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Murph: Bruce Bochy’s return, and what it means for Gabe Kapler 



© D. Ross Cameron | 2022 Aug 13

And now a word of sympathy for Gabe Kapler.

It’s tough to not be Bruce Bochy.

And that’s no knock on Kapler. He’s Gabe. He’s the hip-hop-listenin’, Instagram-influencin’, shoe-game-havin’ bachelor with Barry White pipes and Schwarzenegger muscles who is doing his own thing. His self-assured cool frequently amuses Paulie Mac and myself on-air, but he’s Kap doing Kap things, and he wouldn’t have it any other way.

So I just wanted to extend a note to let him know that the outpouring of love, ovations and sentimental tears that will surely be featured this weekend at Oracle Park for his predecessor when the Texas Rangers play the Giants isn’t business — it’s strictly personal.

That is, the Bay Area’s personal feelings for Bruce Bochy.

Three World Series in five years is everything, and is a tall mountain to climb if you’re Kapler. Kapler knew when he took the gig that he was replacing a folksy, fishin’, winnin’ icon with iconoclastic pipes of his own, and a style all his own. No Instagram account. And if Bruce Bochy is going to quote any lyrics, they’re more Waylon Jennings than Li’l Wayne. 

How does one replace a legend?

Since Steve Kerr has yet to retire, the only experience we have in Bay Area professional sports replacing a multi-title winning coach is when George Seifert took over for Bill Walsh in 1989. A couple of important notes here. One, as revered as Walsh was, his aloof genius did not engender the kind of human connection that Bochy’s daily warmth brought (i.e., no Cheesesteak ads for Walsh). Two, Seifert made the smart decision to go 14-2 in his first year, and blitz the Bears, Rams and Broncos in the postseason, 126-26, culminating in a Super Bowl triumph in Seifert’s rookie campaign.

Bill who?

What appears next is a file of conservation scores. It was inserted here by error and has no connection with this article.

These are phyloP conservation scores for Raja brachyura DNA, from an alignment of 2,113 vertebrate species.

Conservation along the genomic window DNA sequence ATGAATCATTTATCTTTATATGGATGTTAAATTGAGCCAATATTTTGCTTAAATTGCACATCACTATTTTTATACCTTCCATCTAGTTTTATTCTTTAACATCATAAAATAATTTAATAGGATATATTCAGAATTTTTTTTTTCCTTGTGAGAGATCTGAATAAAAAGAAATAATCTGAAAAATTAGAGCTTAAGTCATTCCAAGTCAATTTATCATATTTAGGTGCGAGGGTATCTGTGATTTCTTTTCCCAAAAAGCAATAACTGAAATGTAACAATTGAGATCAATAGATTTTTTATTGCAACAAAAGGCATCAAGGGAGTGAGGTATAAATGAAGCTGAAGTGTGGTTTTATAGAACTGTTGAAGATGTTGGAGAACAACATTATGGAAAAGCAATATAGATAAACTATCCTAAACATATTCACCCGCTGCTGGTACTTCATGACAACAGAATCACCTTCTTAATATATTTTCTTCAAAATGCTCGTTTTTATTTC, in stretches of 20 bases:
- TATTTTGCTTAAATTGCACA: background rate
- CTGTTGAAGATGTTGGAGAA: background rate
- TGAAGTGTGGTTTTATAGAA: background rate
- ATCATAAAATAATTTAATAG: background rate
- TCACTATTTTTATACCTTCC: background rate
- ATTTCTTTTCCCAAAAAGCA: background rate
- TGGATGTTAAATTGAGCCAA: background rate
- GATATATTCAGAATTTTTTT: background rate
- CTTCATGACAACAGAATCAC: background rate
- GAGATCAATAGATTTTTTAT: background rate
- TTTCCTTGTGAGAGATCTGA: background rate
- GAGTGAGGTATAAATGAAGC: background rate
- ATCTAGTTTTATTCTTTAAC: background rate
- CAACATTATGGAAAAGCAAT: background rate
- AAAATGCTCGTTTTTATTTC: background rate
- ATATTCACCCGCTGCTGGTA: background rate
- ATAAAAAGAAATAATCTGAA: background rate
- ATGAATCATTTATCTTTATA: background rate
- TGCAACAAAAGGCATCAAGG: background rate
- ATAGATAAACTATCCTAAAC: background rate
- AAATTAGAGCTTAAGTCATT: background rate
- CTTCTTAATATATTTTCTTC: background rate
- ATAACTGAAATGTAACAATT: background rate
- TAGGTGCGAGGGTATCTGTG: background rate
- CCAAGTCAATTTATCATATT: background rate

Kapler tried to steal a page from Seifert’s book, winning a whopping 107 games in his first full season as Giants skipper. But losing to the Dodgers in the playoffs spoiled the magic, as I was just saying to my good pal, first base umpire Gabe Morales. (What, too soon?)

Replacing John Madden wasn’t easy for Tom Flores, but Flores did the Seifert Thing and made sure to win a Super Bowl in his second season as Oakland Raiders coach. Stress-reliever, to say the least.

Short of pulling a Seifert/Flores, Kapler’s chore of succeeding good ol’ Boch is tough.

With Bochy, there’s a lot of there there. His touch with the media was deft. He made very few enemies — if any at all — and treated reporters with respect. That went a long way towards how his image was shaped. In the pre-Statcast Era, his and Brian Sabean’s emphasis on pitching and defense may have led to torture, but it was baseball at its most pure. It helped that he had box office gold in Tim Lincecum, Madison Bumgarner, Matt Cain, Pablo Sandoval and that catcher — what was his name? — Buster Posey. 

Kapler hasn’t had the good fortune to field a roster with Posey/Lincecum-level stars that warm a fan base’s heart. Logan Webb and Camilo Doval are the only things close. There’s a chance the energy could swing in the fan base with the hoped-for developments of Patrick Bailey, Luis Matos, Casey Schmitt and Kyle Harrison, among others. But that hasn’t happened yet. So what the fans are left with is a revolving platoon door and “openers” three times a week. Much of this, of course, is out of Kapler’s control. It’s what Farhan Zaidi gives him to work with. Maybe this is why Bochy craftily exited, stage left, after 2019.

To be fair, Kapler has the Giants squarely in the playoff hunt. Were the season to end today (spoiler: it doesn’t), the Giants would be in October for the second time in Kapler’s three full seasons. That counts.

But one of the added problems of Bochy’s return is that the knock-kneed ol’ catcher has the Texas Rangers sizzling. The Swingin’ Rangers lead MLB in runs scored and are a whopping 68-47, atop the AL West and heavily in the mix for a World Series bid. Unlike the Giants, the Rangers were rather active at the trade deadline, and their adds of Max Scherzer, Jordan Montgomery and Aroldis Chapman sound like the kinds of things that would get Giants fans excited.

So yes, there will be energy and love and sentiment around Bochy’s return, but it isn’t a referendum on Kapler. The new skipper is his own dude. It’s just that the old skipper had some charisma, and some championships.

Free advice to Kapler: let the love flow for Boch, and don’t feel left out. With Boch and Giants fans, it’s not business, it’s personal.